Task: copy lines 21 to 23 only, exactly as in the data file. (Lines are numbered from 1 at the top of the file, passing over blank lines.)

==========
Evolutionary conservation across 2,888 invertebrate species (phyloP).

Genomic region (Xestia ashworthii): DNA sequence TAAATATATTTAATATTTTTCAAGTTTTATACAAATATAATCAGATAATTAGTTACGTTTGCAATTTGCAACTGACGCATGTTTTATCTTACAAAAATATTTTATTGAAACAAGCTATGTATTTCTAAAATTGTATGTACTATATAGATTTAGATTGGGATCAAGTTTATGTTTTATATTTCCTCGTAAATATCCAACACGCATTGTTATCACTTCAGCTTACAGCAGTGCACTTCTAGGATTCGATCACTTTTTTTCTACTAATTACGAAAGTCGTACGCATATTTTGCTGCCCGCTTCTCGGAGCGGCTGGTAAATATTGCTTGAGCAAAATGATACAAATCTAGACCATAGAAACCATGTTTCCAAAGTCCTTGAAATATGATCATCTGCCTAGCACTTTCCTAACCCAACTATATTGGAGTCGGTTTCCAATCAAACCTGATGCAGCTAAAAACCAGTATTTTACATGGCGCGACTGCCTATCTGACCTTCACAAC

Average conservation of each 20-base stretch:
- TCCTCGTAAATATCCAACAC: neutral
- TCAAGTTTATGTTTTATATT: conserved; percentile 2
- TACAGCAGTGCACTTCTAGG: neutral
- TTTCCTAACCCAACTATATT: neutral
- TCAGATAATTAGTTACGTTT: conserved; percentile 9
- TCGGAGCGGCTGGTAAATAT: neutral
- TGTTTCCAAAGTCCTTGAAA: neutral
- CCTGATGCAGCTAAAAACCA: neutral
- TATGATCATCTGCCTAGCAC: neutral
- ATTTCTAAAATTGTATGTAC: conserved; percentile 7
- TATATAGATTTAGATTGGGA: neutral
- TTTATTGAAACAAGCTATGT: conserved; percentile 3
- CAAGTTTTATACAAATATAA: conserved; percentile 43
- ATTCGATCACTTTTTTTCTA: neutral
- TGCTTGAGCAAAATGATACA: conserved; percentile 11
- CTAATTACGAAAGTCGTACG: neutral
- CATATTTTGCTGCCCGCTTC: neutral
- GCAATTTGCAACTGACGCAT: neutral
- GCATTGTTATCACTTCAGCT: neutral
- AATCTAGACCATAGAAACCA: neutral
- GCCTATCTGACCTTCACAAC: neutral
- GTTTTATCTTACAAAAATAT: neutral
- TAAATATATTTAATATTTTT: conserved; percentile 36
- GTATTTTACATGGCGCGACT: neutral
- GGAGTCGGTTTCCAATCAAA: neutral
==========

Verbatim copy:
- GCAATTTGCAACTGACGCAT: neutral
- GCATTGTTATCACTTCAGCT: neutral
- AATCTAGACCATAGAAACCA: neutral